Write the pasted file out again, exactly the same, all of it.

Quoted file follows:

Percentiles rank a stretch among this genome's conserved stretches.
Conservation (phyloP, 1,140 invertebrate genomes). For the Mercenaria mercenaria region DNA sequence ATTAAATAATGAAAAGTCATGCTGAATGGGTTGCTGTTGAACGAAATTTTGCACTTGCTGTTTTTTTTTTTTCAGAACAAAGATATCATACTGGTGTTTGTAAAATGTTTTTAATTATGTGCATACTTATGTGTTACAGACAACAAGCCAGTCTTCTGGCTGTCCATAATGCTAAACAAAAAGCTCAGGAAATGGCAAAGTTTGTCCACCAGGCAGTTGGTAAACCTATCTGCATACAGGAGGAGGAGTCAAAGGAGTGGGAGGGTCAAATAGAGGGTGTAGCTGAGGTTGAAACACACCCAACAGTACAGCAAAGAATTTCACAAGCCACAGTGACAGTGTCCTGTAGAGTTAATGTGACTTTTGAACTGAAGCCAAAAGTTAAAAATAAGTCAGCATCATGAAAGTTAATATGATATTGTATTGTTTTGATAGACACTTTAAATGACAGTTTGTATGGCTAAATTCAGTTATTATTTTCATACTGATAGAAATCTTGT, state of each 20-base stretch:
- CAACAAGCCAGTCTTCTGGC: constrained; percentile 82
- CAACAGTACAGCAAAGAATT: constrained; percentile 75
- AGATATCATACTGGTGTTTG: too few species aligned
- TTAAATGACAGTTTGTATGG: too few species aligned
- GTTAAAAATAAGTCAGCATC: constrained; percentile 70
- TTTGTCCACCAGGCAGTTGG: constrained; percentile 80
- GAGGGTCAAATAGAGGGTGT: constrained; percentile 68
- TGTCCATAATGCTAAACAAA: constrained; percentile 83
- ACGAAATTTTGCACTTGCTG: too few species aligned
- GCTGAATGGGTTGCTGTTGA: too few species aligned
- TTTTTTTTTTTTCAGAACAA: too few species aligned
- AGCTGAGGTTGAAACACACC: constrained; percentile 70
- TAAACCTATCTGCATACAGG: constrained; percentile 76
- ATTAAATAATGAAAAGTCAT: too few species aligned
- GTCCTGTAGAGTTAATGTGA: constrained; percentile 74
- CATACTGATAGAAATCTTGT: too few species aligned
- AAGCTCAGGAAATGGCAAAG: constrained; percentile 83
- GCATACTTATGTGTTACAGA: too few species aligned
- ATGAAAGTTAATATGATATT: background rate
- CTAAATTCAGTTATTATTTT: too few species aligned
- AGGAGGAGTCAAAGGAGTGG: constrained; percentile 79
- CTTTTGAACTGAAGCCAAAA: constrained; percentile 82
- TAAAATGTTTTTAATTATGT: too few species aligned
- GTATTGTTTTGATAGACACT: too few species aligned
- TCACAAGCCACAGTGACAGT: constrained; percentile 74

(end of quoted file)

Percentiles rank a stretch among this genome's conserved stretches.
Conservation (phyloP, 1,140 invertebrate genomes). For the Mercenaria mercenaria region DNA sequence ATTAAATAATGAAAAGTCATGCTGAATGGGTTGCTGTTGAACGAAATTTTGCACTTGCTGTTTTTTTTTTTTCAGAACAAAGATATCATACTGGTGTTTGTAAAATGTTTTTAATTATGTGCATACTTATGTGTTACAGACAACAAGCCAGTCTTCTGGCTGTCCATAATGCTAAACAAAAAGCTCAGGAAATGGCAAAGTTTGTCCACCAGGCAGTTGGTAAACCTATCTGCATACAGGAGGAGGAGTCAAAGGAGTGGGAGGGTCAAATAGAGGGTGTAGCTGAGGTTGAAACACACCCAACAGTACAGCAAAGAATTTCACAAGCCACAGTGACAGTGTCCTGTAGAGTTAATGTGACTTTTGAACTGAAGCCAAAAGTTAAAAATAAGTCAGCATCATGAAAGTTAATATGATATTGTATTGTTTTGATAGACACTTTAAATGACAGTTTGTATGGCTAAATTCAGTTATTATTTTCATACTGATAGAAATCTTGT, state of each 20-base stretch:
- CAACAAGCCAGTCTTCTGGC: constrained; percentile 82
- CAACAGTACAGCAAAGAATT: constrained; percentile 75
- AGATATCATACTGGTGTTTG: too few species aligned
- TTAAATGACAGTTTGTATGG: too few species aligned
- GTTAAAAATAAGTCAGCATC: constrained; percentile 70
- TTTGTCCACCAGGCAGTTGG: constrained; percentile 80
- GAGGGTCAAATAGAGGGTGT: constrained; percentile 68
- TGTCCATAATGCTAAACAAA: constrained; percentile 83
- ACGAAATTTTGCACTTGCTG: too few species aligned
- GCTGAATGGGTTGCTGTTGA: too few species aligned
- TTTTTTTTTTTTCAGAACAA: too few species aligned
- AGCTGAGGTTGAAACACACC: constrained; percentile 70
- TAAACCTATCTGCATACAGG: constrained; percentile 76
- ATTAAATAATGAAAAGTCAT: too few species aligned
- GTCCTGTAGAGTTAATGTGA: constrained; percentile 74
- CATACTGATAGAAATCTTGT: too few species aligned
- AAGCTCAGGAAATGGCAAAG: constrained; percentile 83
- GCATACTTATGTGTTACAGA: too few species aligned
- ATGAAAGTTAATATGATATT: background rate
- CTAAATTCAGTTATTATTTT: too few species aligned
- AGGAGGAGTCAAAGGAGTGG: constrained; percentile 79
- CTTTTGAACTGAAGCCAAAA: constrained; percentile 82
- TAAAATGTTTTTAATTATGT: too few species aligned
- GTATTGTTTTGATAGACACT: too few species aligned
- TCACAAGCCACAGTGACAGT: constrained; percentile 74